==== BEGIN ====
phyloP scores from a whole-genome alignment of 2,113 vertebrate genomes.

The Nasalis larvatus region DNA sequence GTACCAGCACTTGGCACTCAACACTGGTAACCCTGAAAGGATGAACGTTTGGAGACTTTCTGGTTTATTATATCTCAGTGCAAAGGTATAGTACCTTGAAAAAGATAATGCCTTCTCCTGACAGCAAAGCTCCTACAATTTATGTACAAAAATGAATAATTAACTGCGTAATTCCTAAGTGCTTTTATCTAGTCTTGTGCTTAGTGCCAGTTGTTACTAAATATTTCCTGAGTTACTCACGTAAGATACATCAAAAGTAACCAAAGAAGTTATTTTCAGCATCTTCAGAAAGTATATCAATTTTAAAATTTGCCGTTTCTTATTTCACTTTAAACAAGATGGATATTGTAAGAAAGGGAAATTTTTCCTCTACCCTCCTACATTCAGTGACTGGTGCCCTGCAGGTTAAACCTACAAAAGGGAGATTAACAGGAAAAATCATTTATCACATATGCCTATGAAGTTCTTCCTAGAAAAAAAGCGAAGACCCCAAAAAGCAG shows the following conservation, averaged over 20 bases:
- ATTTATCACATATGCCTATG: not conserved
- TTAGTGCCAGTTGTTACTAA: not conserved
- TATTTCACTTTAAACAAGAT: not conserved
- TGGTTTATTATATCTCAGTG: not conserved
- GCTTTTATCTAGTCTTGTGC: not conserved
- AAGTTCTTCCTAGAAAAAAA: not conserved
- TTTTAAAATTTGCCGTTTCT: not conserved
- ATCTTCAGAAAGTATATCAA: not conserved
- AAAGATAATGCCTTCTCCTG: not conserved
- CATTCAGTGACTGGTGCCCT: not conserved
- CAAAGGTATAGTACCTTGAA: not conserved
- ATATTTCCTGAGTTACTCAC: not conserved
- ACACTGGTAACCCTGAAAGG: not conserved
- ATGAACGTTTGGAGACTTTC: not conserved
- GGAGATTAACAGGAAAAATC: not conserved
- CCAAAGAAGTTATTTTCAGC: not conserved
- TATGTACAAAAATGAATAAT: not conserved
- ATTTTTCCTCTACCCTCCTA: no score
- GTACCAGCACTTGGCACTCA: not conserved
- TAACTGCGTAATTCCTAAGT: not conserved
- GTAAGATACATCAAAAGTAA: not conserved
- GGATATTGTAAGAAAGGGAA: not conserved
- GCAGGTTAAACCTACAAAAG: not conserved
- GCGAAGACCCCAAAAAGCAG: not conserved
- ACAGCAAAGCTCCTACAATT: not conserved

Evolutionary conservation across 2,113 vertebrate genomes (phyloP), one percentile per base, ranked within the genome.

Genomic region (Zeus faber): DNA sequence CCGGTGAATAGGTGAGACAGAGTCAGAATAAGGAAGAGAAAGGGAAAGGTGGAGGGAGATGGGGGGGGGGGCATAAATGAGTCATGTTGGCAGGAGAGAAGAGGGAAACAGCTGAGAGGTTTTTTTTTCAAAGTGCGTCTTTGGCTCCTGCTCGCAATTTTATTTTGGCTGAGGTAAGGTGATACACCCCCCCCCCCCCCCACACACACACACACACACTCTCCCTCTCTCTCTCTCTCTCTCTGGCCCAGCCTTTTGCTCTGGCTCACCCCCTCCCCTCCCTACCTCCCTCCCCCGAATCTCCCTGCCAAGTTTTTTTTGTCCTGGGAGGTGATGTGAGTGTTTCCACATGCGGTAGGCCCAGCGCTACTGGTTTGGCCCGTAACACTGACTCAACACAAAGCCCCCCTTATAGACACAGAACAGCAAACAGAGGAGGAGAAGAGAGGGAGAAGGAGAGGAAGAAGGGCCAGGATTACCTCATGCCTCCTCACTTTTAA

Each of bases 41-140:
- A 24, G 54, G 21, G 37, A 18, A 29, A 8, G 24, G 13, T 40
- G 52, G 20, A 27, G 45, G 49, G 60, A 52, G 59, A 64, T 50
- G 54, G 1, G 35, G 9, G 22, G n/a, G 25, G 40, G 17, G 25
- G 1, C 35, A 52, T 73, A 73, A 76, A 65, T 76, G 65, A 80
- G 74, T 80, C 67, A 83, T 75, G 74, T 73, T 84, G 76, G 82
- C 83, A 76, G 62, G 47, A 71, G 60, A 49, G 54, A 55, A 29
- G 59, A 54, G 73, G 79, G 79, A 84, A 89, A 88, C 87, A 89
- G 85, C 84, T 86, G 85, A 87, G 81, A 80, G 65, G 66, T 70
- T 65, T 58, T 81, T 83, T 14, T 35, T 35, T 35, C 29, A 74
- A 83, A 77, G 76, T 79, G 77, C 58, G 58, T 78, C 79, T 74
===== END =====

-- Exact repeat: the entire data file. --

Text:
phyloP scores from a whole-genome alignment of 2,113 vertebrate genomes.

The Nasalis larvatus region DNA sequence GTACCAGCACTTGGCACTCAACACTGGTAACCCTGAAAGGATGAACGTTTGGAGACTTTCTGGTTTATTATATCTCAGTGCAAAGGTATAGTACCTTGAAAAAGATAATGCCTTCTCCTGACAGCAAAGCTCCTACAATTTATGTACAAAAATGAATAATTAACTGCGTAATTCCTAAGTGCTTTTATCTAGTCTTGTGCTTAGTGCCAGTTGTTACTAAATATTTCCTGAGTTACTCACGTAAGATACATCAAAAGTAACCAAAGAAGTTATTTTCAGCATCTTCAGAAAGTATATCAATTTTAAAATTTGCCGTTTCTTATTTCACTTTAAACAAGATGGATATTGTAAGAAAGGGAAATTTTTCCTCTACCCTCCTACATTCAGTGACTGGTGCCCTGCAGGTTAAACCTACAAAAGGGAGATTAACAGGAAAAATCATTTATCACATATGCCTATGAAGTTCTTCCTAGAAAAAAAGCGAAGACCCCAAAAAGCAG shows the following conservation, averaged over 20 bases:
- ATTTATCACATATGCCTATG: not conserved
- TTAGTGCCAGTTGTTACTAA: not conserved
- TATTTCACTTTAAACAAGAT: not conserved
- TGGTTTATTATATCTCAGTG: not conserved
- GCTTTTATCTAGTCTTGTGC: not conserved
- AAGTTCTTCCTAGAAAAAAA: not conserved
- TTTTAAAATTTGCCGTTTCT: not conserved
- ATCTTCAGAAAGTATATCAA: not conserved
- AAAGATAATGCCTTCTCCTG: not conserved
- CATTCAGTGACTGGTGCCCT: not conserved
- CAAAGGTATAGTACCTTGAA: not conserved
- ATATTTCCTGAGTTACTCAC: not conserved
- ACACTGGTAACCCTGAAAGG: not conserved
- ATGAACGTTTGGAGACTTTC: not conserved
- GGAGATTAACAGGAAAAATC: not conserved
- CCAAAGAAGTTATTTTCAGC: not conserved
- TATGTACAAAAATGAATAAT: not conserved
- ATTTTTCCTCTACCCTCCTA: no score
- GTACCAGCACTTGGCACTCA: not conserved
- TAACTGCGTAATTCCTAAGT: not conserved
- GTAAGATACATCAAAAGTAA: not conserved
- GGATATTGTAAGAAAGGGAA: not conserved
- GCAGGTTAAACCTACAAAAG: not conserved
- GCGAAGACCCCAAAAAGCAG: not conserved
- ACAGCAAAGCTCCTACAATT: not conserved

Evolutionary conservation across 2,113 vertebrate genomes (phyloP), one percentile per base, ranked within the genome.

Genomic region (Zeus faber): DNA sequence CCGGTGAATAGGTGAGACAGAGTCAGAATAAGGAAGAGAAAGGGAAAGGTGGAGGGAGATGGGGGGGGGGGCATAAATGAGTCATGTTGGCAGGAGAGAAGAGGGAAACAGCTGAGAGGTTTTTTTTTCAAAGTGCGTCTTTGGCTCCTGCTCGCAATTTTATTTTGGCTGAGGTAAGGTGATACACCCCCCCCCCCCCCCACACACACACACACACACTCTCCCTCTCTCTCTCTCTCTCTCTGGCCCAGCCTTTTGCTCTGGCTCACCCCCTCCCCTCCCTACCTCCCTCCCCCGAATCTCCCTGCCAAGTTTTTTTTGTCCTGGGAGGTGATGTGAGTGTTTCCACATGCGGTAGGCCCAGCGCTACTGGTTTGGCCCGTAACACTGACTCAACACAAAGCCCCCCTTATAGACACAGAACAGCAAACAGAGGAGGAGAAGAGAGGGAGAAGGAGAGGAAGAAGGGCCAGGATTACCTCATGCCTCCTCACTTTTAA

Each of bases 41-140:
- A 24, G 54, G 21, G 37, A 18, A 29, A 8, G 24, G 13, T 40
- G 52, G 20, A 27, G 45, G 49, G 60, A 52, G 59, A 64, T 50
- G 54, G 1, G 35, G 9, G 22, G n/a, G 25, G 40, G 17, G 25
- G 1, C 35, A 52, T 73, A 73, A 76, A 65, T 76, G 65, A 80
- G 74, T 80, C 67, A 83, T 75, G 74, T 73, T 84, G 76, G 82
- C 83, A 76, G 62, G 47, A 71, G 60, A 49, G 54, A 55, A 29
- G 59, A 54, G 73, G 79, G 79, A 84, A 89, A 88, C 87, A 89
- G 85, C 84, T 86, G 85, A 87, G 81, A 80, G 65, G 66, T 70
- T 65, T 58, T 81, T 83, T 14, T 35, T 35, T 35, C 29, A 74
- A 83, A 77, G 76, T 79, G 77, C 58, G 58, T 78, C 79, T 74